20 year content strategy veteran, Sharon Burton. Sharon Burton consults about content strategy, content business issues, social media and managing post-sales customer experience issues.

Customer experience and product instructions (part 5)

Customer experience and product instructions (part 5)

In previous articles, I’ve talked about some business/customer experience basics, like what is customer experience and customer churn, and the value of customers and the pyramid of customer experience. I’ve covered the Customer Experience pyramid and the Content pyramid, and the cost of customer support centers as they impact the Customer Experience. In this article, we’re looking at the expense of product returns and how this impacts the customer experience.

Accenture research [Accenture-Reducing-the-Quantity-and-Cost-of-CustomerReturns.pdf] estimates that the annual cost of consumer electronics returns in the United States is  $16.7 billion in 2011.

Product returns

Product returns are a big issue in the consumer world. And most product returns are a perfectly functional product. From the same report:

[…] the return rate for consumer electronics devices is between 11 percent and 20 percent and rising […] Of these returns: • 68 percent are characterized as “no trouble found [NTF].” • 27 percent are associated with “buyer’s remorse.” • 5 percent are defective. The bottom line is that 95 percent of returns are ultimately unconnected to product defects!

When customers return a product, the retailer and the manufacturer incur unneeded expense. It costs a lot of money to pay staff and move returned product around. It’s such an issue that there are consulting companies who help streamline the return process to decrease costs. Dropping the return rate by 1% can mean millions of dollars saved. Of course, this assumes that you can’t reduce those returns other ways. I have at least one way.

You have 20 minutes for people to be successful

Most returns are because people couldn’t figure it out how to use the product. And they give you about 20 minutes to make that decision.

Oftentimes, high NTF return rates are symptomatic of problems with a product’s design, manufacture, packaging or instructions [emphasis mine]. 

When I say you have 20 minutes, I don’t mean the entire product must be mastered in 20 minutes. The first 20 minutes is where the customer needs to feel adequate to the task – Can I figure this out enough to feel confident about figuring this out? That 20 minutes isn’t spent calling support. It’s spent poking at the product, flipping through the instructions, and seeing what happens. Only highly motivated customers call support. As a matter of fact, most customers don’t call support, or at least it’s their 4th option. In an opinion poll I’m currently running, calling support is the 4th option, right after poking at it to see what happens. We’ll see after the results are in if that holds but it’s an interesting preliminary result.

Returned products are a spoiled customer experience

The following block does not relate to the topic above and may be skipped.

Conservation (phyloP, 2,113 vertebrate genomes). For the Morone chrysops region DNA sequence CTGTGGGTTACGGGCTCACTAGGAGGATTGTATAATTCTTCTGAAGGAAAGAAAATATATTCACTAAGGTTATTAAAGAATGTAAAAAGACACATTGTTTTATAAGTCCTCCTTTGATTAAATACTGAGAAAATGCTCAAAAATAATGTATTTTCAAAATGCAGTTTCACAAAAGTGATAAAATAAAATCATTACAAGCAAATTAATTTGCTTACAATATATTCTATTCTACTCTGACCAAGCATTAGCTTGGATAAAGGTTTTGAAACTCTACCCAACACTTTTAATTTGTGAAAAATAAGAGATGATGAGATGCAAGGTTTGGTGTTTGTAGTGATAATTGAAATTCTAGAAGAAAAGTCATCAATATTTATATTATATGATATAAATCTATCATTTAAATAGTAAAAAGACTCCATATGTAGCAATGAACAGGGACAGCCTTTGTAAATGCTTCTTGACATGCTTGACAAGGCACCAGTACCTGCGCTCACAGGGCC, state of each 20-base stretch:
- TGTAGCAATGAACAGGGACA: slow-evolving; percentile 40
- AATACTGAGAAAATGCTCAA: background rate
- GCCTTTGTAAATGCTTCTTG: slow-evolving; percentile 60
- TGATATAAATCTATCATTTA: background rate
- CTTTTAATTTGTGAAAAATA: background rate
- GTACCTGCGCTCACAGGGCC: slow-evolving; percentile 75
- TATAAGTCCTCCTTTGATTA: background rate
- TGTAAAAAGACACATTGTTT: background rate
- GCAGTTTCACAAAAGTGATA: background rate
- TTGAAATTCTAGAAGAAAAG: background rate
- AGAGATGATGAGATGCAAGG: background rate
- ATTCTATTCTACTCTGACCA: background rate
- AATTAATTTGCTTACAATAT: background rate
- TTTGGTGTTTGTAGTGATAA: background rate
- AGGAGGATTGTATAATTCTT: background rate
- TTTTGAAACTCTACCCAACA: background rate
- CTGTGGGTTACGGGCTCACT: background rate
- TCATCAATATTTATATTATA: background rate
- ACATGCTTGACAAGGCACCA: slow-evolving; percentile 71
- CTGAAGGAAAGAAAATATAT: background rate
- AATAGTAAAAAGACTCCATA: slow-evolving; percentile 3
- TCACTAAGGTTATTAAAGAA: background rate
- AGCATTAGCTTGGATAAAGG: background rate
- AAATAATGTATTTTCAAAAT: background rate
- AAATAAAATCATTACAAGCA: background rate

If our customers can’t figure out how to use the product, or at least how to feel confident they can figure it out, that’s a spoiled customer experience. It’s also a very expensive smelly bad experience. If your company decides to reduce the money for clear instructions, that money will be spent many times over in product returns. From the same Accenture report above:

The simple reality is that most CE manufacturers, retailers and communication carriers have not done enough to help consumers understand, set up, use and optimize the products they have purchased. Most companies, in fact, invest considerable sums to manage returns and relatively little to proactively prevent returns. 

The customer experience is the total sum of experiences with the company. If your customers return the product because they can’t figure out how to use them, you may never get them back. Their experience with your brand is quite negative.

Unattended touch points are the most difficult

When a customer calls a sales rep or customer support, we can guide their interaction and make their experience not bad. To a great extent, we’re in control of the experience. We’ve trained our staff how we want them to be when they deal with customers. We can help the customer and try to make sure they have their needs met.

But unattended touch points, such as getting a bill in the mail or purchasing a product and trying to use it? We’re not there in person, guiding the experience.

These unattended touch points are critical from our customers point of view, especially because we’re not there to help them, to guide them through the touch point. Unfortunately, most product instructions do not support solving the real issue:

 […] retailers and communication  carriers have more or less the same challenge as manufacturers: create a satisfactory user experience that helps a bought product stay bought.  (Accenture report)

Unattended touch points, such as the 20 minutes a customer gives us to figure out their product, are out of our direct control. But we can do a lot more than we’re doing. The cheapest and easiest way is to create useful product instructions. It’s about customer retention. Good instructions matter.

By Sharon Burton



  1. Customer experience and product instructions (part 7) | Sharon Burton, consultant - […] pyramid, the cost of customer support centers as they impact the Customer Experience, and the expense of product returns, and customer touchpoints and how…
  2. Customer experience and product instructions (part 6) | Sharon Burton, consultant - […] pyramid, the cost of customer support centers as they impact the Customer Experience, and the expense of product returns and how it…

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